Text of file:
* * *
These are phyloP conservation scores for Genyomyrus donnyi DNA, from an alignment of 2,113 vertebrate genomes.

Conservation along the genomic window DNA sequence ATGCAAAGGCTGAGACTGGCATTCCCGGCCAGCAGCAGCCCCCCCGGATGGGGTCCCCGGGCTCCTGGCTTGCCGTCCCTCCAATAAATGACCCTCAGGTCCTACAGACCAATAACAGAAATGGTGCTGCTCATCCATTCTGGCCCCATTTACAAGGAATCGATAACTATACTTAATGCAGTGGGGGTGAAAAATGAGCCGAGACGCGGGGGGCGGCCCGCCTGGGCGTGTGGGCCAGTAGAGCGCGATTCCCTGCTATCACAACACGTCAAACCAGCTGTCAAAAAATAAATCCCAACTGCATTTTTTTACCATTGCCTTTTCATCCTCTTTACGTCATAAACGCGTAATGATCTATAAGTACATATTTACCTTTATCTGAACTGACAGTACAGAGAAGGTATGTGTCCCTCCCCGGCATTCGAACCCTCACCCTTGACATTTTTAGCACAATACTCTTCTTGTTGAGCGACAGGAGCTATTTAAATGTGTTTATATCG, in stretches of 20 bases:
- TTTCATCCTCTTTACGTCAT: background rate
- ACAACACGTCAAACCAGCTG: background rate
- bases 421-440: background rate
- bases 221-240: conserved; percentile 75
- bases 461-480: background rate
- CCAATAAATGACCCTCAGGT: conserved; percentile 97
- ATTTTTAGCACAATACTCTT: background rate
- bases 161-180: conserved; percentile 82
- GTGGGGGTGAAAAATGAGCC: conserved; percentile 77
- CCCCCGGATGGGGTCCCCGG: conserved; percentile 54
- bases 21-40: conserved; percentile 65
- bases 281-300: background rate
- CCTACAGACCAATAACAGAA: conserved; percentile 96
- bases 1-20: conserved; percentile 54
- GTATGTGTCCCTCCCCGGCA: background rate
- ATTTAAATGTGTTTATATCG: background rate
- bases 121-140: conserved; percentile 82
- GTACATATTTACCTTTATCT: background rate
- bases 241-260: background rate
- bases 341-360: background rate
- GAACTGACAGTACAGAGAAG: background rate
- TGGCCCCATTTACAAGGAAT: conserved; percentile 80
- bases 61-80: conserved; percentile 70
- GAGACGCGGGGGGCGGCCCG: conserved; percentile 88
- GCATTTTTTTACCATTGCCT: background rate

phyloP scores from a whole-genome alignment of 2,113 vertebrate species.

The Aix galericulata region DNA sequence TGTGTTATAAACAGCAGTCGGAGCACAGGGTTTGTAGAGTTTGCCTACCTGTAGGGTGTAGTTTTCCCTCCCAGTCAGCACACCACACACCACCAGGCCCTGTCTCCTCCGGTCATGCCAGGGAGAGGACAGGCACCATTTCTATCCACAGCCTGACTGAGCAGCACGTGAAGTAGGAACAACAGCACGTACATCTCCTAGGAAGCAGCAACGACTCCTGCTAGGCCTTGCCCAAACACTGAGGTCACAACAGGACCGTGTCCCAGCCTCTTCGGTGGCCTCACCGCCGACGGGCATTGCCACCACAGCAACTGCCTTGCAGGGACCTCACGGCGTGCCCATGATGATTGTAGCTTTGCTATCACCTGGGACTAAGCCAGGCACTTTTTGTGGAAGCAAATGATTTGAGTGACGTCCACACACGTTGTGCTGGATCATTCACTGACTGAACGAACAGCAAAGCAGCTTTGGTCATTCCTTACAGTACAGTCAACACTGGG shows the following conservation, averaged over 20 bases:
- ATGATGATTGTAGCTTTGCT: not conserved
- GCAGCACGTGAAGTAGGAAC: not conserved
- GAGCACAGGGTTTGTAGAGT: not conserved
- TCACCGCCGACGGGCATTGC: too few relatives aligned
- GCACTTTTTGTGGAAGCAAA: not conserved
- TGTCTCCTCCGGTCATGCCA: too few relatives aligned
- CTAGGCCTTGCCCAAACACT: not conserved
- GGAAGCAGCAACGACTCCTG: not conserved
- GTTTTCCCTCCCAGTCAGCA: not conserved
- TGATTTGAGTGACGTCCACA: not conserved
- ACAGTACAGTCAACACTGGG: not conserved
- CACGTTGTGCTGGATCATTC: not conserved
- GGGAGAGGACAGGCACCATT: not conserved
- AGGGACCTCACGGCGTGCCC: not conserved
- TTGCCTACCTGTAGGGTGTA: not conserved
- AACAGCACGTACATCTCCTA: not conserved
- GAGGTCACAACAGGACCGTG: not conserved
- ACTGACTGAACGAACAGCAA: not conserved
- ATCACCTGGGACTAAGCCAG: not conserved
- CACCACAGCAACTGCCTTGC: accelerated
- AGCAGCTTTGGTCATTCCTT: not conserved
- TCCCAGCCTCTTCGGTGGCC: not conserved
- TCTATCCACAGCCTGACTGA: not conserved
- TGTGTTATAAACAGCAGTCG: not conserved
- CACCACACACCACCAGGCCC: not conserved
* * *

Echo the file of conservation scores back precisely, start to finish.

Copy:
These are phyloP conservation scores for Genyomyrus donnyi DNA, from an alignment of 2,113 vertebrate genomes.

Conservation along the genomic window DNA sequence ATGCAAAGGCTGAGACTGGCATTCCCGGCCAGCAGCAGCCCCCCCGGATGGGGTCCCCGGGCTCCTGGCTTGCCGTCCCTCCAATAAATGACCCTCAGGTCCTACAGACCAATAACAGAAATGGTGCTGCTCATCCATTCTGGCCCCATTTACAAGGAATCGATAACTATACTTAATGCAGTGGGGGTGAAAAATGAGCCGAGACGCGGGGGGCGGCCCGCCTGGGCGTGTGGGCCAGTAGAGCGCGATTCCCTGCTATCACAACACGTCAAACCAGCTGTCAAAAAATAAATCCCAACTGCATTTTTTTACCATTGCCTTTTCATCCTCTTTACGTCATAAACGCGTAATGATCTATAAGTACATATTTACCTTTATCTGAACTGACAGTACAGAGAAGGTATGTGTCCCTCCCCGGCATTCGAACCCTCACCCTTGACATTTTTAGCACAATACTCTTCTTGTTGAGCGACAGGAGCTATTTAAATGTGTTTATATCG, in stretches of 20 bases:
- TTTCATCCTCTTTACGTCAT: background rate
- ACAACACGTCAAACCAGCTG: background rate
- bases 421-440: background rate
- bases 221-240: conserved; percentile 75
- bases 461-480: background rate
- CCAATAAATGACCCTCAGGT: conserved; percentile 97
- ATTTTTAGCACAATACTCTT: background rate
- bases 161-180: conserved; percentile 82
- GTGGGGGTGAAAAATGAGCC: conserved; percentile 77
- CCCCCGGATGGGGTCCCCGG: conserved; percentile 54
- bases 21-40: conserved; percentile 65
- bases 281-300: background rate
- CCTACAGACCAATAACAGAA: conserved; percentile 96
- bases 1-20: conserved; percentile 54
- GTATGTGTCCCTCCCCGGCA: background rate
- ATTTAAATGTGTTTATATCG: background rate
- bases 121-140: conserved; percentile 82
- GTACATATTTACCTTTATCT: background rate
- bases 241-260: background rate
- bases 341-360: background rate
- GAACTGACAGTACAGAGAAG: background rate
- TGGCCCCATTTACAAGGAAT: conserved; percentile 80
- bases 61-80: conserved; percentile 70
- GAGACGCGGGGGGCGGCCCG: conserved; percentile 88
- GCATTTTTTTACCATTGCCT: background rate

phyloP scores from a whole-genome alignment of 2,113 vertebrate species.

The Aix galericulata region DNA sequence TGTGTTATAAACAGCAGTCGGAGCACAGGGTTTGTAGAGTTTGCCTACCTGTAGGGTGTAGTTTTCCCTCCCAGTCAGCACACCACACACCACCAGGCCCTGTCTCCTCCGGTCATGCCAGGGAGAGGACAGGCACCATTTCTATCCACAGCCTGACTGAGCAGCACGTGAAGTAGGAACAACAGCACGTACATCTCCTAGGAAGCAGCAACGACTCCTGCTAGGCCTTGCCCAAACACTGAGGTCACAACAGGACCGTGTCCCAGCCTCTTCGGTGGCCTCACCGCCGACGGGCATTGCCACCACAGCAACTGCCTTGCAGGGACCTCACGGCGTGCCCATGATGATTGTAGCTTTGCTATCACCTGGGACTAAGCCAGGCACTTTTTGTGGAAGCAAATGATTTGAGTGACGTCCACACACGTTGTGCTGGATCATTCACTGACTGAACGAACAGCAAAGCAGCTTTGGTCATTCCTTACAGTACAGTCAACACTGGG shows the following conservation, averaged over 20 bases:
- ATGATGATTGTAGCTTTGCT: not conserved
- GCAGCACGTGAAGTAGGAAC: not conserved
- GAGCACAGGGTTTGTAGAGT: not conserved
- TCACCGCCGACGGGCATTGC: too few relatives aligned
- GCACTTTTTGTGGAAGCAAA: not conserved
- TGTCTCCTCCGGTCATGCCA: too few relatives aligned
- CTAGGCCTTGCCCAAACACT: not conserved
- GGAAGCAGCAACGACTCCTG: not conserved
- GTTTTCCCTCCCAGTCAGCA: not conserved
- TGATTTGAGTGACGTCCACA: not conserved
- ACAGTACAGTCAACACTGGG: not conserved
- CACGTTGTGCTGGATCATTC: not conserved
- GGGAGAGGACAGGCACCATT: not conserved
- AGGGACCTCACGGCGTGCCC: not conserved
- TTGCCTACCTGTAGGGTGTA: not conserved
- AACAGCACGTACATCTCCTA: not conserved
- GAGGTCACAACAGGACCGTG: not conserved
- ACTGACTGAACGAACAGCAA: not conserved
- ATCACCTGGGACTAAGCCAG: not conserved
- CACCACAGCAACTGCCTTGC: accelerated
- AGCAGCTTTGGTCATTCCTT: not conserved
- TCCCAGCCTCTTCGGTGGCC: not conserved
- TCTATCCACAGCCTGACTGA: not conserved
- TGTGTTATAAACAGCAGTCG: not conserved
- CACCACACACCACCAGGCCC: not conserved